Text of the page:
Iran, Mahsa Amini death: women cut their hair in protest

Protests continue over the death of Mahsa Amini, the 22-year-old Kurdish minority who died in Tehran on September 16 while under arrest for wearing the veil in a way that did not comply with the law. In tAll Iran women strip off their hijabs, set fire to their veils and cut their hair as a sign of dissent with a regime that systematically restricts women’s freedoms.

The beginnings of the protest

The first demonstrations started on Saturday, the day the young woman’s funeral was celebrated. The farewell ceremony was held in Saqqez, a city in the Kurdish province where Mahsa was born and raised. Iranian Kurdistan was the first battleground, but the protests soon crossed the borders of the region: from the province of Gilan to that of Yazd to the capital Tehran. On Monday, a more bloody phase of the conflict between demonstrators and police began. NGOs have declared that the victims of the clashes are five, while the local authorities have spoken of 3 deaths. The repression also leaves behind a trail of wounded: more than 75, according to Hengaw, an association committed to the rights of the Kurdish people. It is mainly young people who take to the streets in the name of Mahsa. The protagonists of the meetings are the Iranian girls who take the lead in the processions and lead the revolt, challenging the iron fist of the security forces. The spokeswoman for the Office of the High Commissioner, Ravina Shamdasani, yesterday denounced the work of the Iranian police, accused of having “fired real ammunition”, as well as having made extensive use of tear gas.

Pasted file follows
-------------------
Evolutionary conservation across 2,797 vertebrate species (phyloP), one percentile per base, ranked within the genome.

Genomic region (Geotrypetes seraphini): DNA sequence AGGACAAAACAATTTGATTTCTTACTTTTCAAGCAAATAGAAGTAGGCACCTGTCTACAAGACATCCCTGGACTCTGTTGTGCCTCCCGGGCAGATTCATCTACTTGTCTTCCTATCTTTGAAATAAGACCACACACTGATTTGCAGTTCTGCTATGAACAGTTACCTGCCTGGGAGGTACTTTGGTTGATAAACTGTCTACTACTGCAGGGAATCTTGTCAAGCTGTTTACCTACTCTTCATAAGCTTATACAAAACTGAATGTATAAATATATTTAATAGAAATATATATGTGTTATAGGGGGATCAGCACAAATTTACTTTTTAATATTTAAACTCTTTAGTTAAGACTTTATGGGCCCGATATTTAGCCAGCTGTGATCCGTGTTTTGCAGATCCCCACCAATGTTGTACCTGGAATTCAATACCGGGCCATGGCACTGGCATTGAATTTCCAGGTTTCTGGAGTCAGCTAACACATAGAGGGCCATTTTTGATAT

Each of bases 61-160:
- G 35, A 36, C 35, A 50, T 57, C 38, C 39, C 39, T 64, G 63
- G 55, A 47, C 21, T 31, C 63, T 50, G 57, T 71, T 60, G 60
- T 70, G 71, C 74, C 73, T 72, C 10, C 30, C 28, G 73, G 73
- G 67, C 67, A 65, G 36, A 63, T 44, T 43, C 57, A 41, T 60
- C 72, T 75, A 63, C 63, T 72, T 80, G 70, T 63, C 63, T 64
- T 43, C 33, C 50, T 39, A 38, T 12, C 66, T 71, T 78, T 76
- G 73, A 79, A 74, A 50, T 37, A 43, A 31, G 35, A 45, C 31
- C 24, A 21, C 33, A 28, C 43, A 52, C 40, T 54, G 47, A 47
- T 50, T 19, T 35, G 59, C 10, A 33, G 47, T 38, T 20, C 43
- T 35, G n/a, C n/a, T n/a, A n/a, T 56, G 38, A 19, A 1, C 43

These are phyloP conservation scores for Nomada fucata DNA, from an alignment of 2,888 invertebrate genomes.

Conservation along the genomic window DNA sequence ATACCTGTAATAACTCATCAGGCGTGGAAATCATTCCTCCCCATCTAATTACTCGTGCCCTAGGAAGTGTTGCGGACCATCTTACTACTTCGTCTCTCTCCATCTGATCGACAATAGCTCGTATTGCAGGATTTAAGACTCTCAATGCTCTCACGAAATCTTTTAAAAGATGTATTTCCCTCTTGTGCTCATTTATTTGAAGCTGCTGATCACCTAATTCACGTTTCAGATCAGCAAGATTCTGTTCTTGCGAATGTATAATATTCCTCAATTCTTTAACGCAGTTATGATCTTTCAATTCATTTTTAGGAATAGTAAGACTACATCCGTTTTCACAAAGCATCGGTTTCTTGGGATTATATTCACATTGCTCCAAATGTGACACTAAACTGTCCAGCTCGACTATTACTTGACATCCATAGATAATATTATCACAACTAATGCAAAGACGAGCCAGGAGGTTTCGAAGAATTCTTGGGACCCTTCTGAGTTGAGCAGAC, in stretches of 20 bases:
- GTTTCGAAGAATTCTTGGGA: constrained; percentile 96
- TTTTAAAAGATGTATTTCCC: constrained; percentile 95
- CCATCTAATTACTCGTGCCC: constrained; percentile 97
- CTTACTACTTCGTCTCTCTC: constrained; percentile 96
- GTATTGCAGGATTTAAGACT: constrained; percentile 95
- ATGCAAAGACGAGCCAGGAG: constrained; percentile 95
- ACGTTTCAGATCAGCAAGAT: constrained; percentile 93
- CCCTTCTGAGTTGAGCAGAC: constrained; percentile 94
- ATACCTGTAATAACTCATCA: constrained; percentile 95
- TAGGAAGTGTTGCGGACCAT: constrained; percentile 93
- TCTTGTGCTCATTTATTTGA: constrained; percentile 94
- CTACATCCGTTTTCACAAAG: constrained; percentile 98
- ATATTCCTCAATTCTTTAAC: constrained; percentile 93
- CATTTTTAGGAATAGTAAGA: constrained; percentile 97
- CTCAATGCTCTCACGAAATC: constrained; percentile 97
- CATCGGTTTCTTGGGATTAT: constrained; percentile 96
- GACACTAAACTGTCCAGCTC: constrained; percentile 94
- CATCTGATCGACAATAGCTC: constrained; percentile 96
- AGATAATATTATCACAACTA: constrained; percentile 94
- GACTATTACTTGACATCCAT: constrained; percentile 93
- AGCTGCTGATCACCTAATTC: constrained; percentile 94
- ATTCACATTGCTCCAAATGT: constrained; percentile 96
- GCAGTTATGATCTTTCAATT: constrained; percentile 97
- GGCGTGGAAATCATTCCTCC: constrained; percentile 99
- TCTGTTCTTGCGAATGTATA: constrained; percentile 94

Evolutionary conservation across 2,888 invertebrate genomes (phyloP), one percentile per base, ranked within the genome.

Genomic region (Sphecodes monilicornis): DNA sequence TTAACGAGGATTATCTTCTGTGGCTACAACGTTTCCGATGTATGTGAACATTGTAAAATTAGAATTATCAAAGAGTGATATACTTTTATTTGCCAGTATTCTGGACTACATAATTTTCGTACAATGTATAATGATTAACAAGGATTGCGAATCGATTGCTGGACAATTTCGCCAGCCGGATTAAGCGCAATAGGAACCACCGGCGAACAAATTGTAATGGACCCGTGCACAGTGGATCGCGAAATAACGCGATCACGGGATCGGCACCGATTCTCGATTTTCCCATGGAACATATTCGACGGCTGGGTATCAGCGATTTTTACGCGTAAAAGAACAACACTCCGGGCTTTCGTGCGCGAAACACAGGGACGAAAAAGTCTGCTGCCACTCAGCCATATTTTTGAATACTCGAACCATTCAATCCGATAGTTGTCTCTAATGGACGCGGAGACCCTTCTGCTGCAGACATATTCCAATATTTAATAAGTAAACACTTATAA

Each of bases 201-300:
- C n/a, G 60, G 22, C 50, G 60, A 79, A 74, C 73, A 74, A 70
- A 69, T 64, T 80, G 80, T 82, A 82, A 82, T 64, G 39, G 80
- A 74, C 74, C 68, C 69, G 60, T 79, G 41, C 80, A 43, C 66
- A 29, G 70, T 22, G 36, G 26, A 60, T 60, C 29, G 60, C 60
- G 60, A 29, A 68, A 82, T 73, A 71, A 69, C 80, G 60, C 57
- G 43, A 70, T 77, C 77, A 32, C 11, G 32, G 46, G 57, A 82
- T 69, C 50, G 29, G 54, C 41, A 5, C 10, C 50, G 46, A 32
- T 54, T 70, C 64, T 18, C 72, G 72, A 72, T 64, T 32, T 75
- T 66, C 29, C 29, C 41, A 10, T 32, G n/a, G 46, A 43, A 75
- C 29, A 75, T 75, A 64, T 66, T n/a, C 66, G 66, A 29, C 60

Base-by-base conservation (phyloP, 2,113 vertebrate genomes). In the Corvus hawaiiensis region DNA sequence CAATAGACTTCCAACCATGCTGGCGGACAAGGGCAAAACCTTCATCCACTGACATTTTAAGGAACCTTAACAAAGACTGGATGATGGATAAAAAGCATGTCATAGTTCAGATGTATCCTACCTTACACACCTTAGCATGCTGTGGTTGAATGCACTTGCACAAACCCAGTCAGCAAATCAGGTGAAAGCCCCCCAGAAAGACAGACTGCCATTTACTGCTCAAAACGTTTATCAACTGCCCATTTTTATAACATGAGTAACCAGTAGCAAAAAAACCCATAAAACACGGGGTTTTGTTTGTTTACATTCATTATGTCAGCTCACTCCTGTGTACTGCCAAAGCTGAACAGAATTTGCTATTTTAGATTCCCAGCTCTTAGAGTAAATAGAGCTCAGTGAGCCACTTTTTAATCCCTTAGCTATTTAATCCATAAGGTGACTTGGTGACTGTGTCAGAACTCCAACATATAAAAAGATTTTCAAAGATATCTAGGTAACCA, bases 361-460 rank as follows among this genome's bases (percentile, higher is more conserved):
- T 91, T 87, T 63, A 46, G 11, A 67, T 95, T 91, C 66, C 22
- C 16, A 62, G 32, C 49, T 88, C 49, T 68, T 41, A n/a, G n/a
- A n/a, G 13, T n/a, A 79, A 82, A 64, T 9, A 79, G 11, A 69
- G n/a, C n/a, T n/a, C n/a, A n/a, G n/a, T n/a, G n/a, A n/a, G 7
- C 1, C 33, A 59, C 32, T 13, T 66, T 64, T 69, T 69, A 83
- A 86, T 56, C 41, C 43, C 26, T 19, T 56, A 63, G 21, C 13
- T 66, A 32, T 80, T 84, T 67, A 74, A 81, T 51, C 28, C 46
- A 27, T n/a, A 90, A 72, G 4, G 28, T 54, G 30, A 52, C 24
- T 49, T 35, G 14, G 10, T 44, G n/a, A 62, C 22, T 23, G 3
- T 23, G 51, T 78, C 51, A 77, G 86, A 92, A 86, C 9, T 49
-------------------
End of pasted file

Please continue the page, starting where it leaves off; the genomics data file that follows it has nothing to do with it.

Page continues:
Iranian women protagonists of the demonstrations

The body of women is at the center of the protest that takes shape on the streets of the country and pours on social channels. These are often extreme and liberating gestures. Hijab bonfires light up Iranian nights for 5 days now. For many girls it is not enough to get rid of this object with which they live daily. Once removed from the head, they decide to burn it and wave it in flames as if it were a flag of freedom. In Kerman, in the East, the hair cut took place in the square, turning into a real collective ceremony. A woman surrounded by the crowd of protesters pruned her hair, a political act that has become endemic among the new generations. Singer Donya Dadrasan has entrusted her protest to social media. In a video of Tik Tok, armed with scissors, she let the locks fall one by one in front of the camera on the phone. She also urged her lei followers to voice the message of the Iranian girls, explaining that it was the “Islamic Gestapo” represented by the moral police who killed Mahsa.

Melika’s story

Among the hundreds of arrested there is also Melika Qaragozlu, sentenced to 3 years and 8 months in prison for taking part in the demonstrations, as reported by her lawyer Mohammad Ali Kamfiruzi. You are accused of a national security attack. This is not the first sentence for the activist who has already known Iranian prisons. In August she was released on bail after serving a month in jail. She was arrested in July for claiming her religious freedom by posting a photo of her on social media in which she defied the obligation of the veil. She melika did not hesitate to join the protests of the last few hours, publishing a video of a few seconds with her head uncovered, a claim that cost her her freedom.

The context in which the Amini case exploded

The Mahsa Amini case exploded at a time of strong tensions between civil society and the establishment. On August 15, President Raisi, eager to give substance to his reputation as an ultra-conservative, signed a particularly restrictive decree that intervenes in a reactionary sense on the women’s dress code with a long list of prescriptions. Officially, women like Mahsa are detained for courses in which they re-learn how to wear the veil correctly and review the rules of conduct. Re-education actually turns into complete deprivation of personal freedom and re-education centers become gray areas within which, according to activists, the guests receive mistreatment and suffer torture.